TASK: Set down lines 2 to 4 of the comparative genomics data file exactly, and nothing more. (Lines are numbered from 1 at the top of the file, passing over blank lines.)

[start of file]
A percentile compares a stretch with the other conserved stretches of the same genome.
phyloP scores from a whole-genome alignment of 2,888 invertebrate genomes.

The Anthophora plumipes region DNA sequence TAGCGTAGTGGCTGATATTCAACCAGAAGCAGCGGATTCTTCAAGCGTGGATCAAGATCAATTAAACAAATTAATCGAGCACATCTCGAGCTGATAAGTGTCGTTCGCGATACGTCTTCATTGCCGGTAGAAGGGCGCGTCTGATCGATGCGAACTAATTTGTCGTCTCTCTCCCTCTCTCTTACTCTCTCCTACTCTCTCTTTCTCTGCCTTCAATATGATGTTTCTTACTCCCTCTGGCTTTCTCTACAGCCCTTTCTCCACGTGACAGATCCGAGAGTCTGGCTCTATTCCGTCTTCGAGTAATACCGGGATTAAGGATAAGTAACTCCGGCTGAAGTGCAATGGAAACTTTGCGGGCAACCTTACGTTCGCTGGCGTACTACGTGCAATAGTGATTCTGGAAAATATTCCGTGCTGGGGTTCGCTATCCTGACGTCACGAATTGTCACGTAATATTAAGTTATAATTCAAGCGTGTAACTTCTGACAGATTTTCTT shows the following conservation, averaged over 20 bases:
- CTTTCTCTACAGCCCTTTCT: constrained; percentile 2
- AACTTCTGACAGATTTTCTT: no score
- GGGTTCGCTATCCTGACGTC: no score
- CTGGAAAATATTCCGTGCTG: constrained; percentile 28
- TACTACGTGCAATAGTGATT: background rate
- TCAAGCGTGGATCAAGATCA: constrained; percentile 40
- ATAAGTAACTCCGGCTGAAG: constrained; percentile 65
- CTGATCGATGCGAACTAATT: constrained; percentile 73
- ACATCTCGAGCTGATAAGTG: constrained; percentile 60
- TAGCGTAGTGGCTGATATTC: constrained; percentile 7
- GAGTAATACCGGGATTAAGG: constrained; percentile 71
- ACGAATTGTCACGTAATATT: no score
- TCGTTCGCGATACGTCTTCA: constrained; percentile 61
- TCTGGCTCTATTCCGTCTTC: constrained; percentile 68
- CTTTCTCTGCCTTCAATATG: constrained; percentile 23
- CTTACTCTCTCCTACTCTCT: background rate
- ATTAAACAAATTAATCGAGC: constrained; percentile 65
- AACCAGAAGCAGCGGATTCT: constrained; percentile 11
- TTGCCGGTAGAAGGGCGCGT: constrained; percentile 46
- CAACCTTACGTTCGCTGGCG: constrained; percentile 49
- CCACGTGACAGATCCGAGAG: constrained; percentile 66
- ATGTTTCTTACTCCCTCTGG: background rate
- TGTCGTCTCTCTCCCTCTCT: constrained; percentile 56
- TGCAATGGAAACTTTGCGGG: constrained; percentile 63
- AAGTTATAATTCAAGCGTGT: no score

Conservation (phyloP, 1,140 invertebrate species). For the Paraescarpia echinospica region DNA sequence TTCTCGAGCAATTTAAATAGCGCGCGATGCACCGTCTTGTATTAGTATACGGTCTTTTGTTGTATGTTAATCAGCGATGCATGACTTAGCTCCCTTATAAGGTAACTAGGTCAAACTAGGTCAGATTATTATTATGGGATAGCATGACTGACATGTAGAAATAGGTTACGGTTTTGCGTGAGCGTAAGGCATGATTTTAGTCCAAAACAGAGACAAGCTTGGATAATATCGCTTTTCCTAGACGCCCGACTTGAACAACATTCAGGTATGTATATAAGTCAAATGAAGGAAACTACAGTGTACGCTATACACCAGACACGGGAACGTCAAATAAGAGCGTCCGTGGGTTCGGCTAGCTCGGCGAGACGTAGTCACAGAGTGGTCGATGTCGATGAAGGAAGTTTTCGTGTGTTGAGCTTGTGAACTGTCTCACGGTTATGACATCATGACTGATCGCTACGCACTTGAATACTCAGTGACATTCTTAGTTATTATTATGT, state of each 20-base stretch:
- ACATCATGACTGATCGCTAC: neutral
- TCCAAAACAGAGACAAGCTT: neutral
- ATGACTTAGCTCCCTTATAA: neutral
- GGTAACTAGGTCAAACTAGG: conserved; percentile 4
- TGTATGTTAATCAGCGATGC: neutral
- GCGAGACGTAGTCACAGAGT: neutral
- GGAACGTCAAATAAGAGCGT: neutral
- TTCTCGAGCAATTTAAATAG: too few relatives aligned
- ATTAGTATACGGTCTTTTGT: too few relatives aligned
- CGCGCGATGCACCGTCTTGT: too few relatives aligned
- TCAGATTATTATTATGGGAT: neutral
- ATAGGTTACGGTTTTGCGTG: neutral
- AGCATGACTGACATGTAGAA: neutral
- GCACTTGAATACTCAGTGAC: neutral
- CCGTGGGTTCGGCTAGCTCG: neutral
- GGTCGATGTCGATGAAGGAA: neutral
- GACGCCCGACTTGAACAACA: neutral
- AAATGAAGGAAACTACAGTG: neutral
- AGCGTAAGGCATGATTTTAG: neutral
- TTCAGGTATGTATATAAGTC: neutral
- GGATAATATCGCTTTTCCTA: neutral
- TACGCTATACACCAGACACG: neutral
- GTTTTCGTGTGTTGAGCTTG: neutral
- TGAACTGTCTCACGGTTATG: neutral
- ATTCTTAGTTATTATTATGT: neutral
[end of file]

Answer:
phyloP scores from a whole-genome alignment of 2,888 invertebrate genomes.

The Anthophora plumipes region DNA sequence TAGCGTAGTGGCTGATATTCAACCAGAAGCAGCGGATTCTTCAAGCGTGGATCAAGATCAATTAAACAAATTAATCGAGCACATCTCGAGCTGATAAGTGTCGTTCGCGATACGTCTTCATTGCCGGTAGAAGGGCGCGTCTGATCGATGCGAACTAATTTGTCGTCTCTCTCCCTCTCTCTTACTCTCTCCTACTCTCTCTTTCTCTGCCTTCAATATGATGTTTCTTACTCCCTCTGGCTTTCTCTACAGCCCTTTCTCCACGTGACAGATCCGAGAGTCTGGCTCTATTCCGTCTTCGAGTAATACCGGGATTAAGGATAAGTAACTCCGGCTGAAGTGCAATGGAAACTTTGCGGGCAACCTTACGTTCGCTGGCGTACTACGTGCAATAGTGATTCTGGAAAATATTCCGTGCTGGGGTTCGCTATCCTGACGTCACGAATTGTCACGTAATATTAAGTTATAATTCAAGCGTGTAACTTCTGACAGATTTTCTT shows the following conservation, averaged over 20 bases:
- CTTTCTCTACAGCCCTTTCT: constrained; percentile 2